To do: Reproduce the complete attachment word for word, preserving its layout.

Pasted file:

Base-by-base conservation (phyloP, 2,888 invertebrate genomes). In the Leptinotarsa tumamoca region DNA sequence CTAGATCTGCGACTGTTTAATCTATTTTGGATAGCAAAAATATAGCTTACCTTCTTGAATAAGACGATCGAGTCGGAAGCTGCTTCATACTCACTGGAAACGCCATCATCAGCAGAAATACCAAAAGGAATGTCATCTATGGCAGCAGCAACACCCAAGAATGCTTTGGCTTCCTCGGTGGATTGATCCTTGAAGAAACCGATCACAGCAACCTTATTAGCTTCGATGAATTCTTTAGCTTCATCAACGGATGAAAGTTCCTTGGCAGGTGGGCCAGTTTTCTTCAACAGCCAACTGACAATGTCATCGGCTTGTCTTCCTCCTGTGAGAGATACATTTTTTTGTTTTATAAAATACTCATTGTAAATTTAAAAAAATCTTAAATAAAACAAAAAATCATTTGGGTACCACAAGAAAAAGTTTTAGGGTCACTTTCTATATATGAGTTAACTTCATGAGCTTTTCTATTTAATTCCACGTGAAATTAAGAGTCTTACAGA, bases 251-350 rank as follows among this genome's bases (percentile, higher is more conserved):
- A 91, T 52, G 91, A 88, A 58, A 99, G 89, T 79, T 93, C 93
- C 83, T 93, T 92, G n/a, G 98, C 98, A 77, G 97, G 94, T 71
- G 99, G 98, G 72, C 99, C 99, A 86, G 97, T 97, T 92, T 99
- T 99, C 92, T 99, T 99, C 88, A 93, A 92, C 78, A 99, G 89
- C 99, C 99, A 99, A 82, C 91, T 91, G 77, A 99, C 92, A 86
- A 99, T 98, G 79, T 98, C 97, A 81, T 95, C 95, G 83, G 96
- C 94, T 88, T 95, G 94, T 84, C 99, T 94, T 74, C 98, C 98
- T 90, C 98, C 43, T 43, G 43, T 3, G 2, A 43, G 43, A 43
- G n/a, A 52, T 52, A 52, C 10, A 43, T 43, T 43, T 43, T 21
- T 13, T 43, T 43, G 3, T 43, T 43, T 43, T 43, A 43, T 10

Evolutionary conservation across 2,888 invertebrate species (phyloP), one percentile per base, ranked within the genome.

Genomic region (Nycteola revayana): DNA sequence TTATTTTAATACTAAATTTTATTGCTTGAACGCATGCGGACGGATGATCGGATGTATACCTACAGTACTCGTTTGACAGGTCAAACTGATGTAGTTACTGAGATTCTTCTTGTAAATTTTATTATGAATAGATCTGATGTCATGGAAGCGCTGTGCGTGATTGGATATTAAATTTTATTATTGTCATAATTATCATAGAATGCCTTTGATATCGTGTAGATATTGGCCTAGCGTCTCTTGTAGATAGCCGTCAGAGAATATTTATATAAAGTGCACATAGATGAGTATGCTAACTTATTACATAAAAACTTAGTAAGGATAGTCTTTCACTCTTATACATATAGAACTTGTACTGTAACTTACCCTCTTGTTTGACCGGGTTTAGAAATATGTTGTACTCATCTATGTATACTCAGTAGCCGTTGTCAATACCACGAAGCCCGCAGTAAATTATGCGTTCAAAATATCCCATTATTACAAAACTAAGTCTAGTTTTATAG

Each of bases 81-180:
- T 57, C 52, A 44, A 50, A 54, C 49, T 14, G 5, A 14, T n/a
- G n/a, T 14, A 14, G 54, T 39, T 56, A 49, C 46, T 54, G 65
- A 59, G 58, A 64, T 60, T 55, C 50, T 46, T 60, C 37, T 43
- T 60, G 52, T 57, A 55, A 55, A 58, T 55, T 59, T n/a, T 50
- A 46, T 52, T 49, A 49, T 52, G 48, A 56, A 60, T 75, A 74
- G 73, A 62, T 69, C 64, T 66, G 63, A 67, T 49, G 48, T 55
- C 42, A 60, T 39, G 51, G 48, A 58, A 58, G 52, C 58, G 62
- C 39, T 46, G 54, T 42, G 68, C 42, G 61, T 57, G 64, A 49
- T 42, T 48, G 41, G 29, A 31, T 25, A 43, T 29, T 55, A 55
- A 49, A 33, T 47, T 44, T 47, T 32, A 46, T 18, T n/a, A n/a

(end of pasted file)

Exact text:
Base-by-base conservation (phyloP, 2,888 invertebrate genomes). In the Leptinotarsa tumamoca region DNA sequence CTAGATCTGCGACTGTTTAATCTATTTTGGATAGCAAAAATATAGCTTACCTTCTTGAATAAGACGATCGAGTCGGAAGCTGCTTCATACTCACTGGAAACGCCATCATCAGCAGAAATACCAAAAGGAATGTCATCTATGGCAGCAGCAACACCCAAGAATGCTTTGGCTTCCTCGGTGGATTGATCCTTGAAGAAACCGATCACAGCAACCTTATTAGCTTCGATGAATTCTTTAGCTTCATCAACGGATGAAAGTTCCTTGGCAGGTGGGCCAGTTTTCTTCAACAGCCAACTGACAATGTCATCGGCTTGTCTTCCTCCTGTGAGAGATACATTTTTTTGTTTTATAAAATACTCATTGTAAATTTAAAAAAATCTTAAATAAAACAAAAAATCATTTGGGTACCACAAGAAAAAGTTTTAGGGTCACTTTCTATATATGAGTTAACTTCATGAGCTTTTCTATTTAATTCCACGTGAAATTAAGAGTCTTACAGA, bases 251-350 rank as follows among this genome's bases (percentile, higher is more conserved):
- A 91, T 52, G 91, A 88, A 58, A 99, G 89, T 79, T 93, C 93
- C 83, T 93, T 92, G n/a, G 98, C 98, A 77, G 97, G 94, T 71
- G 99, G 98, G 72, C 99, C 99, A 86, G 97, T 97, T 92, T 99
- T 99, C 92, T 99, T 99, C 88, A 93, A 92, C 78, A 99, G 89
- C 99, C 99, A 99, A 82, C 91, T 91, G 77, A 99, C 92, A 86
- A 99, T 98, G 79, T 98, C 97, A 81, T 95, C 95, G 83, G 96
- C 94, T 88, T 95, G 94, T 84, C 99, T 94, T 74, C 98, C 98
- T 90, C 98, C 43, T 43, G 43, T 3, G 2, A 43, G 43, A 43
- G n/a, A 52, T 52, A 52, C 10, A 43, T 43, T 43, T 43, T 21
- T 13, T 43, T 43, G 3, T 43, T 43, T 43, T 43, A 43, T 10

Evolutionary conservation across 2,888 invertebrate species (phyloP), one percentile per base, ranked within the genome.

Genomic region (Nycteola revayana): DNA sequence TTATTTTAATACTAAATTTTATTGCTTGAACGCATGCGGACGGATGATCGGATGTATACCTACAGTACTCGTTTGACAGGTCAAACTGATGTAGTTACTGAGATTCTTCTTGTAAATTTTATTATGAATAGATCTGATGTCATGGAAGCGCTGTGCGTGATTGGATATTAAATTTTATTATTGTCATAATTATCATAGAATGCCTTTGATATCGTGTAGATATTGGCCTAGCGTCTCTTGTAGATAGCCGTCAGAGAATATTTATATAAAGTGCACATAGATGAGTATGCTAACTTATTACATAAAAACTTAGTAAGGATAGTCTTTCACTCTTATACATATAGAACTTGTACTGTAACTTACCCTCTTGTTTGACCGGGTTTAGAAATATGTTGTACTCATCTATGTATACTCAGTAGCCGTTGTCAATACCACGAAGCCCGCAGTAAATTATGCGTTCAAAATATCCCATTATTACAAAACTAAGTCTAGTTTTATAG

Each of bases 81-180:
- T 57, C 52, A 44, A 50, A 54, C 49, T 14, G 5, A 14, T n/a
- G n/a, T 14, A 14, G 54, T 39, T 56, A 49, C 46, T 54, G 65
- A 59, G 58, A 64, T 60, T 55, C 50, T 46, T 60, C 37, T 43
- T 60, G 52, T 57, A 55, A 55, A 58, T 55, T 59, T n/a, T 50
- A 46, T 52, T 49, A 49, T 52, G 48, A 56, A 60, T 75, A 74
- G 73, A 62, T 69, C 64, T 66, G 63, A 67, T 49, G 48, T 55
- C 42, A 60, T 39, G 51, G 48, A 58, A 58, G 52, C 58, G 62
- C 39, T 46, G 54, T 42, G 68, C 42, G 61, T 57, G 64, A 49
- T 42, T 48, G 41, G 29, A 31, T 25, A 43, T 29, T 55, A 55
- A 49, A 33, T 47, T 44, T 47, T 32, A 46, T 18, T n/a, A n/a